• Next, turn your key to the "ignition" position. At this point most bikes will perform a self-check.
    • Make sure that the bike is in neutral. The green "N" should be lit on your gauges.
    • Disengage the clutch. Some bikes will require this to start the engine.
    • Push the start button (this will likely be marked with a logo of a circular arrow surrounding a lightning bolt and be located to the bottom of the kill switch). If everything is in working order, your engine should begin to run. Some bikes may need a gentle application of throttle to get the engine going.
    • Be patient as the engine warms up. Once the engine turns over, it may take 45 seconds to several minutes until your bike is ready to go. Unlike a car, ensuring the engine of your bike is properly warmed up is a crucial step for safe riding. [7]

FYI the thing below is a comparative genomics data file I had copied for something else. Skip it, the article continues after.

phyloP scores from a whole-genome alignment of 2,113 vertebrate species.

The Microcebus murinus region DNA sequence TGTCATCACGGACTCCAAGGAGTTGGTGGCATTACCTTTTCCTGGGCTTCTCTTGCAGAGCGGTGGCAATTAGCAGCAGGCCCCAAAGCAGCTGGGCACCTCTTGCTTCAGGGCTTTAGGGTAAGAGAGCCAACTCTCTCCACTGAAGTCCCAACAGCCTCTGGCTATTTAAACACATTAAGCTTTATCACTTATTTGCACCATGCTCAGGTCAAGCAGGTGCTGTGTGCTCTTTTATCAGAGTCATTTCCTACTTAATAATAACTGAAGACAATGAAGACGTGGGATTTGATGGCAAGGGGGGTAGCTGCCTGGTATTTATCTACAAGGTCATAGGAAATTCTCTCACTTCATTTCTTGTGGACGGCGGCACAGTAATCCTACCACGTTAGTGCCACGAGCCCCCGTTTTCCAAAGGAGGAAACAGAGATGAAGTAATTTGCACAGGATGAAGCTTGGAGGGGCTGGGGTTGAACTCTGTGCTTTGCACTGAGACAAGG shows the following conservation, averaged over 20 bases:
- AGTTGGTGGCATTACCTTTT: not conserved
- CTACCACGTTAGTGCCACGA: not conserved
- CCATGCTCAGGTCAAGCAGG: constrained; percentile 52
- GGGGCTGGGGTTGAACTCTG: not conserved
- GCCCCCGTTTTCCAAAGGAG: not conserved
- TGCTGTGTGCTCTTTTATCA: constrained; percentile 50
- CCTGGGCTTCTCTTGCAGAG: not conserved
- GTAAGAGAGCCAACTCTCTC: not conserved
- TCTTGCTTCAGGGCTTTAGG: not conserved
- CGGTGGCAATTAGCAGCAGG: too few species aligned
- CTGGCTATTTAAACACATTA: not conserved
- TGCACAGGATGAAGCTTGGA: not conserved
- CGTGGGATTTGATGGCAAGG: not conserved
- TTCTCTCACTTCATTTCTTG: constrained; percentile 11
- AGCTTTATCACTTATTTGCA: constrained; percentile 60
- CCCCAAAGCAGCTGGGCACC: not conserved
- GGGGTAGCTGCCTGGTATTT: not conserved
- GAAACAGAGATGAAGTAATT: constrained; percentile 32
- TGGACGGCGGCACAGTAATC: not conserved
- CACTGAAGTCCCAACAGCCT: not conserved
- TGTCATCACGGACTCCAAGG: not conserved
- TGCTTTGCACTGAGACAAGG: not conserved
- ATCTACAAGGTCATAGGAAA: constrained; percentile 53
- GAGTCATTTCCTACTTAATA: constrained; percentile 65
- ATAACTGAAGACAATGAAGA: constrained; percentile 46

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    Do not forget to retract your kickstand with your foot. Forgetting to do so can be dangerous. Centerstands require a forward rocking motion to retract. Once your kickstand or centerstand is up you’ll find yourself on your toes and ready to ride.

Part 3
Putting It All Into Practice

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    Find a safe, isolated area to practice in. Just as before, make sure to have an experienced rider nearby to supervise you.
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    Start slowly, practicing the basics of accelerating and braking while in first gear. Remember, to do this you must:
    • Squeeze the clutch lever to disengage the clutch.
    • Move the shifter down to first gear using your foot.
    • Release the clutch slowly.
    • Twist the throttle to keep the engine from stalling.